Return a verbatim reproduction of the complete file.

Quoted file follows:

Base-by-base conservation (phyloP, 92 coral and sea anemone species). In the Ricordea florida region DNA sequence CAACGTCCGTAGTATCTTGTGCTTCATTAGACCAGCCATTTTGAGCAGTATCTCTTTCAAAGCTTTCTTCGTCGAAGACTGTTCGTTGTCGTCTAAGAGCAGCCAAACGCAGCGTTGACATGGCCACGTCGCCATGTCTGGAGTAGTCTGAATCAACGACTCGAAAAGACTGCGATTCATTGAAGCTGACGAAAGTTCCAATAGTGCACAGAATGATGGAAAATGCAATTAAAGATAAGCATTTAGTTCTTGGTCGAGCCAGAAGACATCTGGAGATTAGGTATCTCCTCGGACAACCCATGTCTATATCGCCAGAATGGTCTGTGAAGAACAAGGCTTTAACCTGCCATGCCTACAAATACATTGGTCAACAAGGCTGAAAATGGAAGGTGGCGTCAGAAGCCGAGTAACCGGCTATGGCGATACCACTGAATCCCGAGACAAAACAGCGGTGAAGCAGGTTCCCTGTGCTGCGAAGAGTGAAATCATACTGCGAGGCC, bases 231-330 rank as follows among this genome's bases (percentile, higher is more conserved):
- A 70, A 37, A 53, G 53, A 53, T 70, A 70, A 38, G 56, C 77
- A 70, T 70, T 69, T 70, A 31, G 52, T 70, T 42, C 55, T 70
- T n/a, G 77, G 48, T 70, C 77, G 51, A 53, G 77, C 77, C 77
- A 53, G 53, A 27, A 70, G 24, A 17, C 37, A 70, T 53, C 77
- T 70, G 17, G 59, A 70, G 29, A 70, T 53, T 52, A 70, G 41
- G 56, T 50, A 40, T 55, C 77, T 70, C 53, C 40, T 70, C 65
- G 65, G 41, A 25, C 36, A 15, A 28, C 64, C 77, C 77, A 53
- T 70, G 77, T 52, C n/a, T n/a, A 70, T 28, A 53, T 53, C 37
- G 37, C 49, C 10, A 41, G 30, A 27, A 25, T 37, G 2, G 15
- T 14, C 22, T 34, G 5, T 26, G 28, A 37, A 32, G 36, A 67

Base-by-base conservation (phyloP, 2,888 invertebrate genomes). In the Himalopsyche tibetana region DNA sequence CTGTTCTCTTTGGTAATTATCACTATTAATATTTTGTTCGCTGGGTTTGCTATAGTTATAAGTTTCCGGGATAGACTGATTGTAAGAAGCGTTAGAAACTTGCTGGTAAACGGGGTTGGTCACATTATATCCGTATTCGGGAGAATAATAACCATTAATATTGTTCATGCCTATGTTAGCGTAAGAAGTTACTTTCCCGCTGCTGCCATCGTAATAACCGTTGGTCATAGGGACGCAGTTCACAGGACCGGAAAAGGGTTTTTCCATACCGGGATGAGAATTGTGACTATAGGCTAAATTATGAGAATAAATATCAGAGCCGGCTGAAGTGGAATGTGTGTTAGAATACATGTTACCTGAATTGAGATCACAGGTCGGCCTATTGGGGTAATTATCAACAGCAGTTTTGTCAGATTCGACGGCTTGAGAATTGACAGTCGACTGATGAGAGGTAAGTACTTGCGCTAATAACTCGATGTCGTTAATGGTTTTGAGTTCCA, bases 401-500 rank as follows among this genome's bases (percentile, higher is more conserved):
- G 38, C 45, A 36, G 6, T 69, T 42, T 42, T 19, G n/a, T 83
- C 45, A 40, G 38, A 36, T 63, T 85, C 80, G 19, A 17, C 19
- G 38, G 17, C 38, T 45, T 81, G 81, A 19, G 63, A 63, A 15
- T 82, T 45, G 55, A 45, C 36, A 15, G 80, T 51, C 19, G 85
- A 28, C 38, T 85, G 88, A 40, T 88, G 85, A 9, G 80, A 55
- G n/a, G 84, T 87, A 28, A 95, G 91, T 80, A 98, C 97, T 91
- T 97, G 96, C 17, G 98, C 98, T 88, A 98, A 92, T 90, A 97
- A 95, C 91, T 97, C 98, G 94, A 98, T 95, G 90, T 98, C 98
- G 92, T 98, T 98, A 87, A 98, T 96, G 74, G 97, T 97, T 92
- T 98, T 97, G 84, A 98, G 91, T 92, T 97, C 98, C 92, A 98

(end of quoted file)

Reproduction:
Base-by-base conservation (phyloP, 92 coral and sea anemone species). In the Ricordea florida region DNA sequence CAACGTCCGTAGTATCTTGTGCTTCATTAGACCAGCCATTTTGAGCAGTATCTCTTTCAAAGCTTTCTTCGTCGAAGACTGTTCGTTGTCGTCTAAGAGCAGCCAAACGCAGCGTTGACATGGCCACGTCGCCATGTCTGGAGTAGTCTGAATCAACGACTCGAAAAGACTGCGATTCATTGAAGCTGACGAAAGTTCCAATAGTGCACAGAATGATGGAAAATGCAATTAAAGATAAGCATTTAGTTCTTGGTCGAGCCAGAAGACATCTGGAGATTAGGTATCTCCTCGGACAACCCATGTCTATATCGCCAGAATGGTCTGTGAAGAACAAGGCTTTAACCTGCCATGCCTACAAATACATTGGTCAACAAGGCTGAAAATGGAAGGTGGCGTCAGAAGCCGAGTAACCGGCTATGGCGATACCACTGAATCCCGAGACAAAACAGCGGTGAAGCAGGTTCCCTGTGCTGCGAAGAGTGAAATCATACTGCGAGGCC, bases 231-330 rank as follows among this genome's bases (percentile, higher is more conserved):
- A 70, A 37, A 53, G 53, A 53, T 70, A 70, A 38, G 56, C 77
- A 70, T 70, T 69, T 70, A 31, G 52, T 70, T 42, C 55, T 70
- T n/a, G 77, G 48, T 70, C 77, G 51, A 53, G 77, C 77, C 77
- A 53, G 53, A 27, A 70, G 24, A 17, C 37, A 70, T 53, C 77
- T 70, G 17, G 59, A 70, G 29, A 70, T 53, T 52, A 70, G 41
- G 56, T 50, A 40, T 55, C 77, T 70, C 53, C 40, T 70, C 65
- G 65, G 41, A 25, C 36, A 15, A 28, C 64, C 77, C 77, A 53
- T 70, G 77, T 52, C n/a, T n/a, A 70, T 28, A 53, T 53, C 37
- G 37, C 49, C 10, A 41, G 30, A 27, A 25, T 37, G 2, G 15
- T 14, C 22, T 34, G 5, T 26, G 28, A 37, A 32, G 36, A 67

Base-by-base conservation (phyloP, 2,888 invertebrate genomes). In the Himalopsyche tibetana region DNA sequence CTGTTCTCTTTGGTAATTATCACTATTAATATTTTGTTCGCTGGGTTTGCTATAGTTATAAGTTTCCGGGATAGACTGATTGTAAGAAGCGTTAGAAACTTGCTGGTAAACGGGGTTGGTCACATTATATCCGTATTCGGGAGAATAATAACCATTAATATTGTTCATGCCTATGTTAGCGTAAGAAGTTACTTTCCCGCTGCTGCCATCGTAATAACCGTTGGTCATAGGGACGCAGTTCACAGGACCGGAAAAGGGTTTTTCCATACCGGGATGAGAATTGTGACTATAGGCTAAATTATGAGAATAAATATCAGAGCCGGCTGAAGTGGAATGTGTGTTAGAATACATGTTACCTGAATTGAGATCACAGGTCGGCCTATTGGGGTAATTATCAACAGCAGTTTTGTCAGATTCGACGGCTTGAGAATTGACAGTCGACTGATGAGAGGTAAGTACTTGCGCTAATAACTCGATGTCGTTAATGGTTTTGAGTTCCA, bases 401-500 rank as follows among this genome's bases (percentile, higher is more conserved):
- G 38, C 45, A 36, G 6, T 69, T 42, T 42, T 19, G n/a, T 83
- C 45, A 40, G 38, A 36, T 63, T 85, C 80, G 19, A 17, C 19
- G 38, G 17, C 38, T 45, T 81, G 81, A 19, G 63, A 63, A 15
- T 82, T 45, G 55, A 45, C 36, A 15, G 80, T 51, C 19, G 85
- A 28, C 38, T 85, G 88, A 40, T 88, G 85, A 9, G 80, A 55
- G n/a, G 84, T 87, A 28, A 95, G 91, T 80, A 98, C 97, T 91
- T 97, G 96, C 17, G 98, C 98, T 88, A 98, A 92, T 90, A 97
- A 95, C 91, T 97, C 98, G 94, A 98, T 95, G 90, T 98, C 98
- G 92, T 98, T 98, A 87, A 98, T 96, G 74, G 97, T 97, T 92
- T 98, T 97, G 84, A 98, G 91, T 92, T 97, C 98, C 92, A 98